Eldrid Primm should be dead. He went into full cardiac arrest in January 2010. University of Alabama at Birmingham emergency department staff worked feverously to save his life. After more than 90 minutes of CPR and treatment to dissolve a blood clot in his lung they succeeded.
Then the problem became saving Primm’s brain. When a person’s heart stops, oxygen-rich blood is no longer pumped to the brain, causing damage or death of brain cells. While the reasons are unclear, medicine has long known that the rapid return of blood to the brain following successful resuscitation carries with it the potential for additional damage to brain cells.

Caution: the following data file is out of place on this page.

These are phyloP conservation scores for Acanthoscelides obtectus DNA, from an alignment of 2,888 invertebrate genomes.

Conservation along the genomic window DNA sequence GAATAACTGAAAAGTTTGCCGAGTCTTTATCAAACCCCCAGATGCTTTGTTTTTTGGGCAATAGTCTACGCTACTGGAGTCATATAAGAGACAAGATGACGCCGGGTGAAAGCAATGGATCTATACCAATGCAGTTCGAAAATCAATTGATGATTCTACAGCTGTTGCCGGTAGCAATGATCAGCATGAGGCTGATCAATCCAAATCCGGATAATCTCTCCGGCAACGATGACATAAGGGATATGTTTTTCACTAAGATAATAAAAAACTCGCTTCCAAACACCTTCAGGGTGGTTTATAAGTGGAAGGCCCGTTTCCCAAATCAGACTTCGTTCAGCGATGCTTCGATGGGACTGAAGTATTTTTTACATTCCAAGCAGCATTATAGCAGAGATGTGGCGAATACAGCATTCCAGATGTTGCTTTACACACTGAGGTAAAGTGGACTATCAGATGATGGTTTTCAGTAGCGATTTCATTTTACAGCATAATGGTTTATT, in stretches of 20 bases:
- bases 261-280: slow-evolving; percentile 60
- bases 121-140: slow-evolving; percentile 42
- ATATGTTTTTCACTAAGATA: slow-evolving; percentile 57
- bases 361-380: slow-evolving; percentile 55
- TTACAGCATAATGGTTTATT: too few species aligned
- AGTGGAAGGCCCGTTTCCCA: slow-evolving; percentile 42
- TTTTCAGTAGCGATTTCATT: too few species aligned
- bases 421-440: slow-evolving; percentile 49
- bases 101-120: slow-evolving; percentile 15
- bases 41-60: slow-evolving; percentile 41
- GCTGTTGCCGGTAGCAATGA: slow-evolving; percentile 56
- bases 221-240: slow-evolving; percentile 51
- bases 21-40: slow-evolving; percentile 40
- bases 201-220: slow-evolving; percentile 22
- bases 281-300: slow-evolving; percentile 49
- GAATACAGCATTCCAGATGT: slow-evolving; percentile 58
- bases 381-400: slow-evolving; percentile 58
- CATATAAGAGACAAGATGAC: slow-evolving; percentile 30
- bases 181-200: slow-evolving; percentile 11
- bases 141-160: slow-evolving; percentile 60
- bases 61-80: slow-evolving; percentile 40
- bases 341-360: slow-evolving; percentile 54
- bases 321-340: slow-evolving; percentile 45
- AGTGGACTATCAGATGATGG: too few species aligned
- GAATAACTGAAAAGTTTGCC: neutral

Enter UAB’s therapeutic hypothermia therapy, in which patients like Primm are cooled to a body temperature of 91.1 degrees Fahrenheit for 24 hours, then slowly rewarmed.
“The damage caused by rapid return of blood may be the result of overexcitement of neurons when oxygen is restored to the brain,” said Henry Wang, M.D., vice chair of research in the Department of Emergency Medicine. “Induced hypothermia slows the body’s metabolism and may help neurons better prepare for the return of oxygen by reducing that excitability.”